The Migration Policy Institute has released updates to its useful information resources on immigration in the United States.
Frequently requested statistics on immigrants and immigration in the U.S. updated to March 14 2023
(You can also go to Pew Research’s key statistics, dated 2020.)
In its announcement of these updated data sources, the MPI included four specific items of information:
Immigrants were 13.6% of the total U.S. population in 2021, the most recent available year. In 2000 the share was 11.1%. The share has been flat for several years due to Trump policies and the pandemic. However, the immigrant population is expected by the Census Bureau to grow at a faster rate than the U.S. born population.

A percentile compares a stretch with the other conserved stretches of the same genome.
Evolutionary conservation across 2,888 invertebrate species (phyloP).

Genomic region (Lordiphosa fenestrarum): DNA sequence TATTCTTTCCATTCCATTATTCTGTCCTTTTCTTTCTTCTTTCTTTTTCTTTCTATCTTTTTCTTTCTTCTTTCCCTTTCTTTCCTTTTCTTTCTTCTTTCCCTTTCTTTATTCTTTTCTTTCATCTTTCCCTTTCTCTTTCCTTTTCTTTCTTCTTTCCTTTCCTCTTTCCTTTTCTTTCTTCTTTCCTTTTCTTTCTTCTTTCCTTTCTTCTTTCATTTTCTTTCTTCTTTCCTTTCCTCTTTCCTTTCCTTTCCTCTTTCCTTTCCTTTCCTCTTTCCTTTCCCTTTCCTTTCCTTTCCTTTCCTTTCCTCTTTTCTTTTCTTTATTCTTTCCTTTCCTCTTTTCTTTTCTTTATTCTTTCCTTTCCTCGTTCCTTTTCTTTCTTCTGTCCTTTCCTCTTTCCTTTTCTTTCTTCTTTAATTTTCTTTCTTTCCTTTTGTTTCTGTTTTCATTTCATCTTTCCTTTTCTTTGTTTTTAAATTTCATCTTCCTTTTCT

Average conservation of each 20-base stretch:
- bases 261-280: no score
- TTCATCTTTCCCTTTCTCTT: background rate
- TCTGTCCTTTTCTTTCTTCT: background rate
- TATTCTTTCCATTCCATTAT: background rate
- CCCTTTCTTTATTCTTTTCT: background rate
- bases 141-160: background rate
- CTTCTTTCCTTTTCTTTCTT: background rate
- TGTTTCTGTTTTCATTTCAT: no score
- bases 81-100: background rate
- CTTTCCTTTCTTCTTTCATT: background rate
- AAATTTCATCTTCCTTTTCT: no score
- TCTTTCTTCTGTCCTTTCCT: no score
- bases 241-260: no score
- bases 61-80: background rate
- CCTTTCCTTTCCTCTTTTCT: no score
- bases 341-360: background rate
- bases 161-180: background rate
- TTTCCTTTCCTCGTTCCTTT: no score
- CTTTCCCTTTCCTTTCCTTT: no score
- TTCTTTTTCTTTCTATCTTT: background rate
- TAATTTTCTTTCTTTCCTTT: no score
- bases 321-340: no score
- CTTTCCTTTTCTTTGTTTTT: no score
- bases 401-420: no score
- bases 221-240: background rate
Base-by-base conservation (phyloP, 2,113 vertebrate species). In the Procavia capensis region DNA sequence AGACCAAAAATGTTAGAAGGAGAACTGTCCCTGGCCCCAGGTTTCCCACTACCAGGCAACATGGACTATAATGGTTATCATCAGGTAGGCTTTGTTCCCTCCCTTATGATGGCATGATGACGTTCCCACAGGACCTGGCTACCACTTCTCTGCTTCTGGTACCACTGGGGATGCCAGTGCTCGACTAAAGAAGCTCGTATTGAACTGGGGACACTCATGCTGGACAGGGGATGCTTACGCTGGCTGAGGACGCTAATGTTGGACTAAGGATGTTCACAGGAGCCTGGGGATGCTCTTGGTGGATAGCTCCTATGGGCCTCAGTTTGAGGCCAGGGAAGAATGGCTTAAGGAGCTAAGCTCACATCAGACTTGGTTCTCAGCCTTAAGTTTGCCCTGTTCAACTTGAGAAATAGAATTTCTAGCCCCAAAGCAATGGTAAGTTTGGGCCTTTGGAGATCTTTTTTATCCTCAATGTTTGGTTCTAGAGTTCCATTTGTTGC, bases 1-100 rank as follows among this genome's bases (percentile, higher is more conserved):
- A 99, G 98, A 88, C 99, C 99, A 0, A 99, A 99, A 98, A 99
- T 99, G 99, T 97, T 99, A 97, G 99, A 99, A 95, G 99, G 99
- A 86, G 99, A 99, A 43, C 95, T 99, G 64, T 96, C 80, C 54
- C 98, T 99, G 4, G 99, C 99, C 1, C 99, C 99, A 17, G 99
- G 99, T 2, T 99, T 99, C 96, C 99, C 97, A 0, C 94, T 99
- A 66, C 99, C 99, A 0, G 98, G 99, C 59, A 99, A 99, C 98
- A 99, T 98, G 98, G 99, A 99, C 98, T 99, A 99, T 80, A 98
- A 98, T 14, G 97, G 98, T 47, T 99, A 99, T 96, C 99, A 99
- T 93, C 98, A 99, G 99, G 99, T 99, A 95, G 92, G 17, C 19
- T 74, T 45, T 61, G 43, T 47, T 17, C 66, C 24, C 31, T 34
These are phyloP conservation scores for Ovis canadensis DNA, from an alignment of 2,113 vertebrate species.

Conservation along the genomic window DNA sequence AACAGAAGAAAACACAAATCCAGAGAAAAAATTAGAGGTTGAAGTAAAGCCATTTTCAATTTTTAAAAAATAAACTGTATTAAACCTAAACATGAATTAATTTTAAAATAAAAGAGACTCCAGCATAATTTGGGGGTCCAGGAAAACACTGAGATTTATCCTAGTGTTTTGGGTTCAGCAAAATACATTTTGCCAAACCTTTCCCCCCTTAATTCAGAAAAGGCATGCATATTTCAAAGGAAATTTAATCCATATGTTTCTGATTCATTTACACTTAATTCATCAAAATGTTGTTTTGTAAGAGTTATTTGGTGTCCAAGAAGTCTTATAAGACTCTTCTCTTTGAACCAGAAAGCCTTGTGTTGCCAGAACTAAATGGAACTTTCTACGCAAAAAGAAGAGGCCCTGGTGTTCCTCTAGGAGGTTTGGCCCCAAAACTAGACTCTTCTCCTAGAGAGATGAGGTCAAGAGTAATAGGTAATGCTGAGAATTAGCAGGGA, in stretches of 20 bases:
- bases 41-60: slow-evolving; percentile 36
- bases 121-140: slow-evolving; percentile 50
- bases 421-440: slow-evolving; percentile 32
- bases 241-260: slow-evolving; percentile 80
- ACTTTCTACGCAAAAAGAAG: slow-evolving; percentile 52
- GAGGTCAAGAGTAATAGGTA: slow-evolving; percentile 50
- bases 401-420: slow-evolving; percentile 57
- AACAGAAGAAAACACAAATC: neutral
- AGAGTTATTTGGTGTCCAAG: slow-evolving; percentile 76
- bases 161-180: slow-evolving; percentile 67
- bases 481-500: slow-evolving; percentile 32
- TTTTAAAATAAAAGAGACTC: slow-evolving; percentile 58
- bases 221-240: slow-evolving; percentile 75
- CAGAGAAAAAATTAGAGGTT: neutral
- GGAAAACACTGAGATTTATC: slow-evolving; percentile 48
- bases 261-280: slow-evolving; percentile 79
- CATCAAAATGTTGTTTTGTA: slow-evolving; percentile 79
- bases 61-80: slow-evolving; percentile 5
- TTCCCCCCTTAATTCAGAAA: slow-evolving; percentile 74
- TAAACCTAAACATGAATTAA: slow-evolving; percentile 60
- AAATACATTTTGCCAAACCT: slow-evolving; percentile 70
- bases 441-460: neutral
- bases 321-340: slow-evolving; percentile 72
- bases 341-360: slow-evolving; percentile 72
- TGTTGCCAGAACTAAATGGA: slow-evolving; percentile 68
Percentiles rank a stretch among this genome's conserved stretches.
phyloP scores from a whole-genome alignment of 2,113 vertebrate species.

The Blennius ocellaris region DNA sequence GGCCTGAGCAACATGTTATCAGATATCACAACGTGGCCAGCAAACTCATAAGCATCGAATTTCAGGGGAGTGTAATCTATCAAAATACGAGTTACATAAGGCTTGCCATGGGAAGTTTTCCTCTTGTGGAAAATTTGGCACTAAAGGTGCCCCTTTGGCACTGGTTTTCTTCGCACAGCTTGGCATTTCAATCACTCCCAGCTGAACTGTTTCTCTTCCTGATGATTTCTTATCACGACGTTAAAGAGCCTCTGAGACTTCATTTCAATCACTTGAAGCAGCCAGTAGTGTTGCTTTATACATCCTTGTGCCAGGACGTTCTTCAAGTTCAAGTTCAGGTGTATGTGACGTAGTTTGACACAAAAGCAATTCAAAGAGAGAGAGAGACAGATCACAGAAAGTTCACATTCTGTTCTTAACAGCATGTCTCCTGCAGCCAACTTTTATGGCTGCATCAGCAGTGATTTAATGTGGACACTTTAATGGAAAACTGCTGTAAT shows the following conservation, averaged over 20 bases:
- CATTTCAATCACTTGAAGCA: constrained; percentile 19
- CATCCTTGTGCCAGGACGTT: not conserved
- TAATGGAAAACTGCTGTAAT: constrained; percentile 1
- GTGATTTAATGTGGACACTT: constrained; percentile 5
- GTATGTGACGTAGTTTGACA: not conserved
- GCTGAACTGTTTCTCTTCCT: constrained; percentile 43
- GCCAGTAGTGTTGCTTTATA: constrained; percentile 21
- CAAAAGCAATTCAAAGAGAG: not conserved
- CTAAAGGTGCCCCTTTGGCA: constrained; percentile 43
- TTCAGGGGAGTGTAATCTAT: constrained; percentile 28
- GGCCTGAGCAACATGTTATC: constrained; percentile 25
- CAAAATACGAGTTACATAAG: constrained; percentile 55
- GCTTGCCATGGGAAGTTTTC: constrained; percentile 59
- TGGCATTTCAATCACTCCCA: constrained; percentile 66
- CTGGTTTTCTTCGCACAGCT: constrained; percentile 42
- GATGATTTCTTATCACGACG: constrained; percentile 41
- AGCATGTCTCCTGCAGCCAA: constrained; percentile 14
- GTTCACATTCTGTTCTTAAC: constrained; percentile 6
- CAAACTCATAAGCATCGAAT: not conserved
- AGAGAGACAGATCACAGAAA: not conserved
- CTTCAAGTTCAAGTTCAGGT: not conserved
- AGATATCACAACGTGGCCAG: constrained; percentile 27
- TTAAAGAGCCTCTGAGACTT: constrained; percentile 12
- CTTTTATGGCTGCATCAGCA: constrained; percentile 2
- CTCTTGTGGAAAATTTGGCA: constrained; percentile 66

Mexican immigrants in the United States declined by more than 1 million between 2010 and 2021. In 2013 number of new Asian-born persons who immigrated to the U.S exceeded the number of Latin American-born persons who immigrated.
Immigrants’ median household incomes in 2021 ($69,622) were almost identical to those of the native born ($69,734). This figure is somewhat misleading because immigrants form an hour class profile in economic status: relative to the U.S. born population a high share with little formal education and a high share of those with advanced formal education.
About 26% of the 69.7 million children under age 18 in the United States lived with a least one immigrant parent as of 2021, up from 19% in 2000 and 13% in 1990. I have posted that immigrants have become a birthing factory because they are likely to arrive in the U.S. during prime child bearing years in their lives.